The University of New Mexico (UNM) is commonly referred to as “New Mexico’s flagship university.” Its main campus was founded in 1889 and currently consists of 165 facilities over approximately 800 acres in scenic Albuquerque. Six branch campuses across the state, including the state’s only academic medical center, add nearly 200 facilities, bringing the university’s total usable space to more than 12 million square feet.
Former University President, David J. Schmidly, identified the potential for substantial energy and cost savings at UNM and contacted Lobo Energy, Incorporated for assistance. Lobo Energy had been created in the late 1990s to address rising utility costs across the university and had previously focused on negotiating favorable utility rates and replacing aging, inefficient equipment. They were now tasked with making UNM campuses more energy-efficient through a comprehensive energy management program focused on continuous building performance analysis and occupant behavior modification.
EnergyCAP Enterprise software is at the heart of UNM’s conservation efforts, serving as the data storage and analysis tool, performing measurement and verification (M&V) calculations, and reporting successes for all UNM campuses.
Shortly after arriving at UNM in 2007, now former University President David J. Schmidly observed during a nighttime drive that the lights were on throughout a high number of unoccupied campus facilities. He saw the opportunity to change the behavior and culture on campus to lower the institution’s energy costs and carbon footprint. Earlier in his career, he had successfully implemented a sustainability program at a previous institution and was convinced it would work again. Agreeing with the potential for substantial energy and cost avoidance opportunities, Lobo Energy hired five Energy Conservation Specialists to help change the “wasteful” culture at UNM and reduce the overall energy consumption. The Energy Conservation Specialists’ goal was to lead the effort and, per Matthew Cherrin, Vice President of Lobo Energy, the team is “constantly searching for nickels and dimes.”
Lobo Energy took multiple steps in response to President Schmidly’s request. First, they assigned an Energy Conservation Specialist to each maintenance area, ensuring “a dedicated focus” and consistent communication to make building occupants aware of the wasteful behavior that was taking place. Matthew Cherrin, the program’s current leader, explained that the conservation team implemented regular HVAC and lighting system audits, and focused on continuous monitoring of systems and people to identify “the zero- to low-cost opportunities that we could turn around without anybody having to put a lot of financial backing into it.”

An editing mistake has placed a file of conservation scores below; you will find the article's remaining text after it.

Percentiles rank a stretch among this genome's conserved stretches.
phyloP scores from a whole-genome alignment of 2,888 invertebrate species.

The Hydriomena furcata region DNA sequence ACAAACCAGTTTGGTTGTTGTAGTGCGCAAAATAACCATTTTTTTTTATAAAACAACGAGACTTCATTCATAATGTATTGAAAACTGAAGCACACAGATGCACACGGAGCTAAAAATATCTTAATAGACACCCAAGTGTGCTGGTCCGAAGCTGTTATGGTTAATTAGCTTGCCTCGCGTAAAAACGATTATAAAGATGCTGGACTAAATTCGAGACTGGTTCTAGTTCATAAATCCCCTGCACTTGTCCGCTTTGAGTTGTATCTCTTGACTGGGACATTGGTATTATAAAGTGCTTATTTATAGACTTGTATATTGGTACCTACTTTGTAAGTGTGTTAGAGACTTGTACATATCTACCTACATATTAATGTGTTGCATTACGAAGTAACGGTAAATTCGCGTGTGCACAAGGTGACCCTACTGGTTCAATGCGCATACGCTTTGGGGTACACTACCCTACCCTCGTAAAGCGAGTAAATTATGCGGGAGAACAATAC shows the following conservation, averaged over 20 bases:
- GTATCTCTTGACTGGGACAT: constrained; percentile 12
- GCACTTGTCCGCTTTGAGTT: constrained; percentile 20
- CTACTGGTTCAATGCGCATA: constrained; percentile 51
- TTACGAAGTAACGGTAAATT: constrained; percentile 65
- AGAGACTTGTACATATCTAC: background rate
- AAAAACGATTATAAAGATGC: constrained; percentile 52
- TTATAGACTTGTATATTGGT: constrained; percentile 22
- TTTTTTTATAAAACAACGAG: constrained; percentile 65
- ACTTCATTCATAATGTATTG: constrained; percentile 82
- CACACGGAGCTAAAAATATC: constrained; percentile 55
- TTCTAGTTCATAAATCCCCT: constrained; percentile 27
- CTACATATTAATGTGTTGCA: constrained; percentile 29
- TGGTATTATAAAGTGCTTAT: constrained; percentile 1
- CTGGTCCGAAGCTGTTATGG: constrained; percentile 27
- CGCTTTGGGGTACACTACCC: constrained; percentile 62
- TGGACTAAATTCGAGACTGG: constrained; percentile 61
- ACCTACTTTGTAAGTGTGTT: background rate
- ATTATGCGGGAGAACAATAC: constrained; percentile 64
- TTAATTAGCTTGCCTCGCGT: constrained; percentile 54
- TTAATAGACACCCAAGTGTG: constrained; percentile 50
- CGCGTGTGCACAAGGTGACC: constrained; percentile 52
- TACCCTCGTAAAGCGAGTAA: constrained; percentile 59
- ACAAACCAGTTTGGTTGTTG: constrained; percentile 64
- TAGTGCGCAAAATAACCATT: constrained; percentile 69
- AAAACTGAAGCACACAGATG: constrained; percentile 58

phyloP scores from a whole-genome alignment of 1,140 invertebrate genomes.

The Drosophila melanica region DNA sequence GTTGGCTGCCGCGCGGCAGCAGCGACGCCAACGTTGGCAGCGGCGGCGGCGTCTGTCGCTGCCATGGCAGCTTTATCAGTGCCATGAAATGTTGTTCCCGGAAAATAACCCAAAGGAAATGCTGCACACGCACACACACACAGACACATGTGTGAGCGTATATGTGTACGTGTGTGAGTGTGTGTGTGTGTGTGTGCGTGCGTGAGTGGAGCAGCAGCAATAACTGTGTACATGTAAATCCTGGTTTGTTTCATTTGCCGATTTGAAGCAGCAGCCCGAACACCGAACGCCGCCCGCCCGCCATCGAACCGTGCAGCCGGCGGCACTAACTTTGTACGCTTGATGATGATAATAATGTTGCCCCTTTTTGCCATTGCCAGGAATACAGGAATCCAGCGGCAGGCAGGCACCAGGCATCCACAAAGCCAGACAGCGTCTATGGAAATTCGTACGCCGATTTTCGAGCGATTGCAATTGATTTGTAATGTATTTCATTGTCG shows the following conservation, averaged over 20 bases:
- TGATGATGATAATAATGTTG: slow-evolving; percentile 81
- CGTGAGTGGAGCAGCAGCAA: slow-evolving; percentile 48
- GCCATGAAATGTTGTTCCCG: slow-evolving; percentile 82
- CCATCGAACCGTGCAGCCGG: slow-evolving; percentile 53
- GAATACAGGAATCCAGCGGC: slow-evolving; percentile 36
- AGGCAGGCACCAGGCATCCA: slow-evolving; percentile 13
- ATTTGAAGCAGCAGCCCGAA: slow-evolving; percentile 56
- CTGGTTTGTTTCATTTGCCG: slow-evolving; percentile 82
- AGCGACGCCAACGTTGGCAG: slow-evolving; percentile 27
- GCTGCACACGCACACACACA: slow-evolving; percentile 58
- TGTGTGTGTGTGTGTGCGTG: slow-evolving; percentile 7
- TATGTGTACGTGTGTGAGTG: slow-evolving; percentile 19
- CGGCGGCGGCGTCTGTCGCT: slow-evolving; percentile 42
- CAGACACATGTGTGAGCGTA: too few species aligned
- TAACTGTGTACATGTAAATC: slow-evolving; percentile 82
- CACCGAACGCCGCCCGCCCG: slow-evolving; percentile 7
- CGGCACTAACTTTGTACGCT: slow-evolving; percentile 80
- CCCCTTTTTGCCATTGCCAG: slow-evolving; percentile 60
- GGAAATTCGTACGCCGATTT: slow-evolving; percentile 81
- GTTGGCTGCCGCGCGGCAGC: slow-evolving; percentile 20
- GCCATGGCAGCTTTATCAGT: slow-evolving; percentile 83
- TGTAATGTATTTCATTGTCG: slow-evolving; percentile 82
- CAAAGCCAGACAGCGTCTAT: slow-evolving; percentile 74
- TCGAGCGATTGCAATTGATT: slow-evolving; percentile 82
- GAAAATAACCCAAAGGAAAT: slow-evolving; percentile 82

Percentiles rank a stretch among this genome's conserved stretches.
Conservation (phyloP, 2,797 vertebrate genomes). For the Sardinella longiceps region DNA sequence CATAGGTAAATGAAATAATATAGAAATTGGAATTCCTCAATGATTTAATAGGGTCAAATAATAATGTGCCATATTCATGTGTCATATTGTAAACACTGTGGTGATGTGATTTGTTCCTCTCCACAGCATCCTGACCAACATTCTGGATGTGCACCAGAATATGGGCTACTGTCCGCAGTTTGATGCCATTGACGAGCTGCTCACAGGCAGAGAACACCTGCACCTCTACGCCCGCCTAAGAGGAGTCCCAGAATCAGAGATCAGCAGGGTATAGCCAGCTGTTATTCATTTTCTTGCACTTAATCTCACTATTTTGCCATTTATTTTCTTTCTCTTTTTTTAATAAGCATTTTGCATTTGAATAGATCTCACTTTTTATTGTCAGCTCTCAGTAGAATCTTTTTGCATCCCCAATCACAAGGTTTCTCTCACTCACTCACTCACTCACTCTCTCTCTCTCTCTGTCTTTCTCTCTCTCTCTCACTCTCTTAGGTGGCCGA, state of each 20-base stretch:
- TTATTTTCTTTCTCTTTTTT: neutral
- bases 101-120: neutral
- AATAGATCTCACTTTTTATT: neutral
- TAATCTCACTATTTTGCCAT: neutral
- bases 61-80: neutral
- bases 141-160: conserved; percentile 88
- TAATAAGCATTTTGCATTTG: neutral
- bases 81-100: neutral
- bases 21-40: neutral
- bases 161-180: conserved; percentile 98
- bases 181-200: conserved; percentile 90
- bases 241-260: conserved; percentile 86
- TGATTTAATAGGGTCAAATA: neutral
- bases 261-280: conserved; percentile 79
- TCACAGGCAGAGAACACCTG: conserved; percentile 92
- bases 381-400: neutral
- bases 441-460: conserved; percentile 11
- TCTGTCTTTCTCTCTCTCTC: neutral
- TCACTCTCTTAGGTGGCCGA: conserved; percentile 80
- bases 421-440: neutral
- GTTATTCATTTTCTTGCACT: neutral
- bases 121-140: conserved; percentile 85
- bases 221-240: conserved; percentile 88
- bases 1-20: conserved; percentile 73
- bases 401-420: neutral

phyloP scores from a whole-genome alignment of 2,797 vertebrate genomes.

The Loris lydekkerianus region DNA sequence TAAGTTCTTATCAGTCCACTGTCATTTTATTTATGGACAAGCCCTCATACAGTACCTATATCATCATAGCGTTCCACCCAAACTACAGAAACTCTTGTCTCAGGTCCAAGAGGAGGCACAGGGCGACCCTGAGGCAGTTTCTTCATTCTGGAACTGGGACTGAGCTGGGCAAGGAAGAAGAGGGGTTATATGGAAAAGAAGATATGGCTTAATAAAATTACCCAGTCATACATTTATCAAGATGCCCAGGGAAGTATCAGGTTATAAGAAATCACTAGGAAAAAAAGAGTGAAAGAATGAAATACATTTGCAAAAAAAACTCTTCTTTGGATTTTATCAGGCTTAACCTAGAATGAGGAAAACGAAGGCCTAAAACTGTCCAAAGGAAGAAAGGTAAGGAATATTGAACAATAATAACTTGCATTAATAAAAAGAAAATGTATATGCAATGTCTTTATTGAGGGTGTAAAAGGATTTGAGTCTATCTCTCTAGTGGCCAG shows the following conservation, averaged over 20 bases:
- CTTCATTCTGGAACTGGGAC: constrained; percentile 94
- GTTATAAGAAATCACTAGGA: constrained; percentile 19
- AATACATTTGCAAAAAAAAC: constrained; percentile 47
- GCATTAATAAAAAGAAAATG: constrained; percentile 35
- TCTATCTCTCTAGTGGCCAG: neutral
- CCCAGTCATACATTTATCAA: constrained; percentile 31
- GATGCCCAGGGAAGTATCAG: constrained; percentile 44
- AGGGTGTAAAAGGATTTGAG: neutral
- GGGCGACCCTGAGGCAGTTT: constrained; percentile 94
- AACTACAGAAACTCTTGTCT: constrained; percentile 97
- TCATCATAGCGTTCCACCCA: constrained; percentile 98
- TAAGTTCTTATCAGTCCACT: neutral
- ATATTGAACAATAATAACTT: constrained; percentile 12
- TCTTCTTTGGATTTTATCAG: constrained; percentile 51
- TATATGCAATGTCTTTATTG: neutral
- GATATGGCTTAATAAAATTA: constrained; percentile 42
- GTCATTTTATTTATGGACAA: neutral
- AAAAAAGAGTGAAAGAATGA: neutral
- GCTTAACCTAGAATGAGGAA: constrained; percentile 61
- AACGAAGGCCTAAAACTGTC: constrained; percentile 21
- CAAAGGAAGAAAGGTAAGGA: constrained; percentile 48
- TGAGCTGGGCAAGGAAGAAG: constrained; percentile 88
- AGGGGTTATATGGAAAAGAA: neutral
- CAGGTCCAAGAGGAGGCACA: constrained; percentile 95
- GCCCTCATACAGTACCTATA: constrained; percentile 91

Good communication is critical to the success of a behavior-based energy conservation effort, and UNM’s conservation team moved to establish strong relationships with those responsible for each building’s operation, including building occupants and physical plant personnel. The Conservation Specialists set out to change the culture by making people aware of wasteful practices, such as leaving a computer on overnight or failing to return an HVAC system to its proper operating schedule after completing a maintenance task. Cherrin said the Specialists “have to tell the story,” and to tell it correctly, they needed to have accurate data.
UNM’s primary energy data sources are the university-owned and -operated district energy system and the local utility companies that serve off-campus facilities and the branch campuses. University-installed meters provide energy consumption and production data for the school’s 13 MW cogeneration system, which includes chilled water, electricity, and steam for main campus facilities. UNM relies on vendor utility bills to complete the story. “Next,” Cherrin outlined, “we needed a place to store the data, and that’s where EnergyCAP has been such a great tool for the University of New Mexico. We might have already had interval and utility company data, but we didn’t have a way of just looking at it on a very easy monthly basis. EnergyCAP has made so many processes faster and easier for us.”
UNM’s campus energy data—interval data—is imported into EnergyCAP via spreadsheets, while most vendor utility bills are scanned and imported via EnergyCAP, LLC’s Bill CAPtureSM service. Manually entering the utility bill data would normally take a UNM staff member three to four hours to complete and included only total use and cost information. With Bill CAPture, bill processing and import time has been reduced to about 30 minutes, and, Cherrin explained, the Bill CAPture service has “taken away user error” and provides valuable use and cost metrics that were not previously tracked.